Microsoft unveiled its newest OS, Windows 10, giving everyone a first look at what they are calling their ?most open collaborative OS project ever.? The idea was to create a new OS that unifies desktop and mobile uses, while giving Windows users a more familiar interface than that of Windows 8.

Microsoft?s new Windows launch event didn?t garner as much advance attention as the typical Apple roll-out, but its Windows 10 preview is creating some talk. Much of the talk has to do with why they called it Windows 10 instead of Windows 9. Cnet?s articledownload speculates that it?s because Windows-based software code has been building on each successive version of Windows. So there?s a chance at some under-the-hood confusion with software that would confuse Windows 9 with Windows 95 or Windows 98.
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Another theory is that the name puts some distance between Windows 8 ? the current OS ?and the new one. For those who had heard about ?and perhaps been afraid of ? some radical changes in Windows 8, Windows 10 will feel more like older versions. Windows 8 was an attempt to jump into the touch-screen revolution pioneered by Apple and Google. But many people were intimidated by the changes.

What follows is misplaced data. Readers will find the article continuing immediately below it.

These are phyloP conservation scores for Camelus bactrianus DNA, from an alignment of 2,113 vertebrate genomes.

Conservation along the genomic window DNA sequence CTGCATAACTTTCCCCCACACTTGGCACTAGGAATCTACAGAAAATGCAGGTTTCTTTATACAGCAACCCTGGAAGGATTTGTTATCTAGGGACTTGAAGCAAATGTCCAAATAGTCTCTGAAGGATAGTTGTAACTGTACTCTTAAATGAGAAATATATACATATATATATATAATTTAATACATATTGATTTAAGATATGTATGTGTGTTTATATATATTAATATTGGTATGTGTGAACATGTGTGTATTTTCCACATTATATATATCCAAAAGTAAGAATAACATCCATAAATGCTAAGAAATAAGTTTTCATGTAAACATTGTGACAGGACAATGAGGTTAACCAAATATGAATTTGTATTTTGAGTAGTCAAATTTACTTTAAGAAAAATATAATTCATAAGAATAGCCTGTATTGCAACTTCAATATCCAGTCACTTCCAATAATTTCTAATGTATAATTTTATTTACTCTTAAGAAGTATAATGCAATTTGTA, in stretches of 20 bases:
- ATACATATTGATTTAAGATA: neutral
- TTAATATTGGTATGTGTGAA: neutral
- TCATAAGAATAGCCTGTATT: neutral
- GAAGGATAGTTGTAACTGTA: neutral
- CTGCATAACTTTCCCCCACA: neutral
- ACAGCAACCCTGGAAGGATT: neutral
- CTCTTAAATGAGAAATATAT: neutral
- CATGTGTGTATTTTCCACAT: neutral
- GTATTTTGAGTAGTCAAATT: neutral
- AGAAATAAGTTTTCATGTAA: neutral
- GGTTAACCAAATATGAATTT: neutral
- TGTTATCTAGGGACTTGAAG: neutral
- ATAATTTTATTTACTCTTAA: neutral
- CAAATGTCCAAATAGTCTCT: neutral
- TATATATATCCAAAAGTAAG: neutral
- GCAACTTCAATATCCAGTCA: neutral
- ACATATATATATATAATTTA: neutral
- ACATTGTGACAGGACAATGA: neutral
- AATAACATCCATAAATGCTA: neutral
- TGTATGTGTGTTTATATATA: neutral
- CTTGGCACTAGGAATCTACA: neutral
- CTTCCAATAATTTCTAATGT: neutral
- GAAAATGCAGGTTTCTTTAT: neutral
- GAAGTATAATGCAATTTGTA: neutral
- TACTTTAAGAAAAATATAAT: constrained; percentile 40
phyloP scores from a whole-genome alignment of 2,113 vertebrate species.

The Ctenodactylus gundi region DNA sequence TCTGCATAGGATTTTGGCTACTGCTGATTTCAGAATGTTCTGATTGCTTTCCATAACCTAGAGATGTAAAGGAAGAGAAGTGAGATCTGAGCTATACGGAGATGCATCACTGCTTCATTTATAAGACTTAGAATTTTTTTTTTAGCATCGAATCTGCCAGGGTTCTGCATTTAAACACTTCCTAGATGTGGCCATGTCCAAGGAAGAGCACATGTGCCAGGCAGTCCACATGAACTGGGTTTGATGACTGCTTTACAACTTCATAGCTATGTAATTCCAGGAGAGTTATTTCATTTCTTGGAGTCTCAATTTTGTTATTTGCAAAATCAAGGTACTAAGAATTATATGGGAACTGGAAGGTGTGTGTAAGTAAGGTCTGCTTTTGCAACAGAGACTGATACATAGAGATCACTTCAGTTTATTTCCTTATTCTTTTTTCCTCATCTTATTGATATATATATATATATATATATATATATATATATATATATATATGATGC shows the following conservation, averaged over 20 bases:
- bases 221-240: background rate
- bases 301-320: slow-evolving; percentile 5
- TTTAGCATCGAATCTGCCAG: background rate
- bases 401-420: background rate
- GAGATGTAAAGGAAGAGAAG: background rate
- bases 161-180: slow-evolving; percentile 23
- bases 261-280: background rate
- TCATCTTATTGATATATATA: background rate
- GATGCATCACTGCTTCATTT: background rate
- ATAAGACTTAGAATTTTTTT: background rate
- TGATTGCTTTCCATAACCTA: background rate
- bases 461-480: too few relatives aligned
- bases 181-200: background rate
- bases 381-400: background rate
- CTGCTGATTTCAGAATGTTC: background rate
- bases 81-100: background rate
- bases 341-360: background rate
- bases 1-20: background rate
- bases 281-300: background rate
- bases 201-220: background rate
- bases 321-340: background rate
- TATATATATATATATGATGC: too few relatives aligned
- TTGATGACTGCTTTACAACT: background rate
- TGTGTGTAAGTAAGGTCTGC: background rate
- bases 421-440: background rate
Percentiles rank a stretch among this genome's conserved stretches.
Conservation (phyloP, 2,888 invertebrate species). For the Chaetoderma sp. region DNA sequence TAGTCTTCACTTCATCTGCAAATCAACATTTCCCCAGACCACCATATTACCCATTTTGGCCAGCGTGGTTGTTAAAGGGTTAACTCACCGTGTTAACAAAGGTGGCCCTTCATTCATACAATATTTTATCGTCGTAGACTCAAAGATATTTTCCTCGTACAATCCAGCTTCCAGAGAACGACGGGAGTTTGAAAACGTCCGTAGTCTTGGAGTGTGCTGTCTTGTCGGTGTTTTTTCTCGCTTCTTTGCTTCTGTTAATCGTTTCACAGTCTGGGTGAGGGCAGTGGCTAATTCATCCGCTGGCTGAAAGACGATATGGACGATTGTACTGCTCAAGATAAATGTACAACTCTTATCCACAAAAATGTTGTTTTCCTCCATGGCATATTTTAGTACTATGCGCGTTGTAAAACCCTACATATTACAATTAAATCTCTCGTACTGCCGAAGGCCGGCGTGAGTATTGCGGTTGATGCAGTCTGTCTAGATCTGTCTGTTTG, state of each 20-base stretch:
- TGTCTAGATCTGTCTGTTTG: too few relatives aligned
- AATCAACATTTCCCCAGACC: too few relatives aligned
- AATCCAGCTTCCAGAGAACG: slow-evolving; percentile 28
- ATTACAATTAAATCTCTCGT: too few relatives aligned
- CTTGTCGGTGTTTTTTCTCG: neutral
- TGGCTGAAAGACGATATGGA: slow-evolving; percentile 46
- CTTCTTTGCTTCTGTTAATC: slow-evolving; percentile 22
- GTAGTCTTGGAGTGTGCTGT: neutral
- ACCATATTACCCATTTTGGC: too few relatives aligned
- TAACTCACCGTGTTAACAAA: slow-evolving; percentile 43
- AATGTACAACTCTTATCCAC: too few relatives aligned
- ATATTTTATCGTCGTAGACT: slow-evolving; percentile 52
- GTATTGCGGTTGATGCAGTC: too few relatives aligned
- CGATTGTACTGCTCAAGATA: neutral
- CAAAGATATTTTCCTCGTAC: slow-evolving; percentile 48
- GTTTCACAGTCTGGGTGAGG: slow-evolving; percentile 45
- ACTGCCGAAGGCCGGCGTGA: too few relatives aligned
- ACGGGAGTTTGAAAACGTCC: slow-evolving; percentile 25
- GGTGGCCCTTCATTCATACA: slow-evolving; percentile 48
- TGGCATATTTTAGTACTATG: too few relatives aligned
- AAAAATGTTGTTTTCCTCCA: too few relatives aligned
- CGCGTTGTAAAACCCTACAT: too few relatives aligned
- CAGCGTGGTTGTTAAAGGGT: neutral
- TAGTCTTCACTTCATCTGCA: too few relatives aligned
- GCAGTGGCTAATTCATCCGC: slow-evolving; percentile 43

Early reviews focus on the fact that the new system looks more like Windows 7 ? a traditional-looking, point-and-click OS ? and less like Windows 8 ? a different-looking, touch-screen-oriented OS.

New features in Windows 10 include a modernized Start menu (it?s back!), a new Task View button on the taskbar, and an overall revamped interface. One of the newest features is called Continuum, which detects whether the user is using a keyboard and mouse, or is using touchscreen mode. The Verge has an overview of the key changes in Windows 10 and some screenshots of the new look.

Stepping back from the changes in the interface, the Business Insider puts the Windows platform in perspective. This chart shows that the last 5 iterations of Windows make up more than 91% of global desktop operating systems. Furthermore, when adding mobile into the equation, Windows still has 62% market share.

– Pat Welsh